The level of training is at a higher notch in Greece, says Lehlogonolo Masalesa. Photo: BackpagePix

JOHANNESBURG: After a lengthy absence Lehlogonolo Masalesa is back in the national squad.

New coach Stuart Baxter has named the Larissa midfielder as his captain for the Cosafa Cup, which is currently taking place in Rustenburg, on Thursday.

Masalesa, 25, was previously called up during the era of former Bafana coach Pitso Mosimane, although he was not capped.

The midfielder burst onto the scene when he made his PSL debut for Platinum Stars back in the 2009-2010 season as a 17-year-old. He then joined Wits in late 2010, where he spent two seasons, and after some fine displays, moved to Orlando Pirates in 2012.

In five seasons at Pirates, he did not get the game-time he would have been hoping for when he made the move to one of the giants of SA football. In early 2017, he signed for Greek side, Larissa, who finished 13th in the regular season of the Greek top-tier league - the Super League - in 2016-2017. 

Larissa’s full name is Athlitiki Enosi Larissa (Athletic Union of Larissa), simply called AEL or Larissa, and is in the city of Larissa, capital of Greece’s Thessaly region.

In an interview with Safa, Masalesa reflected on his career and recent move abroad.

“I am really glad to be back, it has been a long time in indeed. Back then Pitso Mosimane was the coach, even though I never played a match for Bafana Bafana,” said Masalesa.

“I am glad to be working with the new coach because I believe, as a footballer, working with someone like him will take me to the next level at club level. I am also happy to be part of the national team, and I hope, as we will be participating in the Cosafa Cup, we will do well and make the nation proud.”

Bafana coach Stuart Baxter has entrusted Lehlogonolo Masalesa with the captain's armband for the Cosafa Cup. Photo: BackpagePix

Masalesa. is relishing the prospect of making his elusive debut this time around.

“As a footballer, you always have to fancy your chances to play, you always need to believe in yourself, and, given the opportunity, I think I can show what I am capable of,” he said.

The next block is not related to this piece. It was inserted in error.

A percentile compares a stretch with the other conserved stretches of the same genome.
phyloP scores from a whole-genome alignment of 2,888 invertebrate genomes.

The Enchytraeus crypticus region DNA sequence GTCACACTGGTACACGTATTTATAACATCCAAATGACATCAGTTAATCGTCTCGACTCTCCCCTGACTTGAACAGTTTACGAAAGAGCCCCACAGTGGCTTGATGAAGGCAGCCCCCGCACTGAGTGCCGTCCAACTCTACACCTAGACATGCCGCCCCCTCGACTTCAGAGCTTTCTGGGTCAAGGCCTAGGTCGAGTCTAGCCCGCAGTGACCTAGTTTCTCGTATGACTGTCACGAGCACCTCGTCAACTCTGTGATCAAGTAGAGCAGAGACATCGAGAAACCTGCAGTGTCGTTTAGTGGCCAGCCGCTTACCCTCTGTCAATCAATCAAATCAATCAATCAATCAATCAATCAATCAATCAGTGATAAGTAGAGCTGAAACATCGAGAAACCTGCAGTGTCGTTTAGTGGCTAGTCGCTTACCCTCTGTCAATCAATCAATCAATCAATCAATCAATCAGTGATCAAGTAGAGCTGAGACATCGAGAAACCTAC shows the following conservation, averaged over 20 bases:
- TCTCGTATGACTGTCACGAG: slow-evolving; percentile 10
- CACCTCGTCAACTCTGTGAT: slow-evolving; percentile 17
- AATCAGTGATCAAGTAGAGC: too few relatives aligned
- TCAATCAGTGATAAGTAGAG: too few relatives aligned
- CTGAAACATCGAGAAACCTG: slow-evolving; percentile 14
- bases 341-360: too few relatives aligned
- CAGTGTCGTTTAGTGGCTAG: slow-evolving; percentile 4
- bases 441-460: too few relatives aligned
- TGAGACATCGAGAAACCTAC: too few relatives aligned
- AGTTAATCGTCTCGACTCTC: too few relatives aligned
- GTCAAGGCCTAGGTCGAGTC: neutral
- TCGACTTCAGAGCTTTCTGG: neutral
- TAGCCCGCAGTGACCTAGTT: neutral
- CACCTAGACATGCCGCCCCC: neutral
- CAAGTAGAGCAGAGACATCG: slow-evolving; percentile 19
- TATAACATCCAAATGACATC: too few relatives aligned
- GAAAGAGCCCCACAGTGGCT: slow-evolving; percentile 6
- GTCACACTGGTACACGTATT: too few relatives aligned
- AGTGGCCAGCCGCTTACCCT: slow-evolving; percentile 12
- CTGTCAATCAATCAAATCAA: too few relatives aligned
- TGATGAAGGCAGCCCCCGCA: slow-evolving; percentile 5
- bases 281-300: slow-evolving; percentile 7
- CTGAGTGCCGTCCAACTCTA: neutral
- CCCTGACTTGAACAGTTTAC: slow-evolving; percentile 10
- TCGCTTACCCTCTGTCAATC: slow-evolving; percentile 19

“The fact that I am here means things are going well for me, as my career got back on track the last six months. I got to Greece and I did what I had to do so things are really looking up, we will see what the future holds.”

The former Buccaneer also observed the difference between football in South Africa and in Greece. “The level of training is at a higher notch; the football is a lot tougher; you need to concentrate a lot,” Masalesa explained.

“You need to work very hard and be very sharp in your approach and execution of your duties. There are no easy games in the league and all of that has - and will - help me improve as a player, because when you train well and play well, you become a better player.

“I started very well at Pirates and I believe I did well, especially in the CAF competition. But, as you know, things change in football. Unfortunately, towards the end of my stay there, things changed for the worst for me, but luckily the overseas move came unexpectedly.

“I believe it was more for what I did for Pirates in the CAF Competition, as people still valued me and wanted me all because of that, so I will always appreciate the opportunity I got at Pirates, because it is the reason why I am where I am today.

Masalesa was hopeful of Bafana’s prospects in the Cosafa Cup.

“We have a very good crop of players and it makes me wonder how we lost in the Under-20 Fifa World Cup, with such good players.

“I think there are a lot of young players who want to showcase their talent and there is a good blend of experienced guys, like Mario Booysen and Aubrey Ngoma, so we can do well. We must just apply ourselves and we will see what will happen.

“Anything is possible in football. You could be just one of the youngsters today, and tomorrow you could be the captain of the national team, so one needs to be prepared.”


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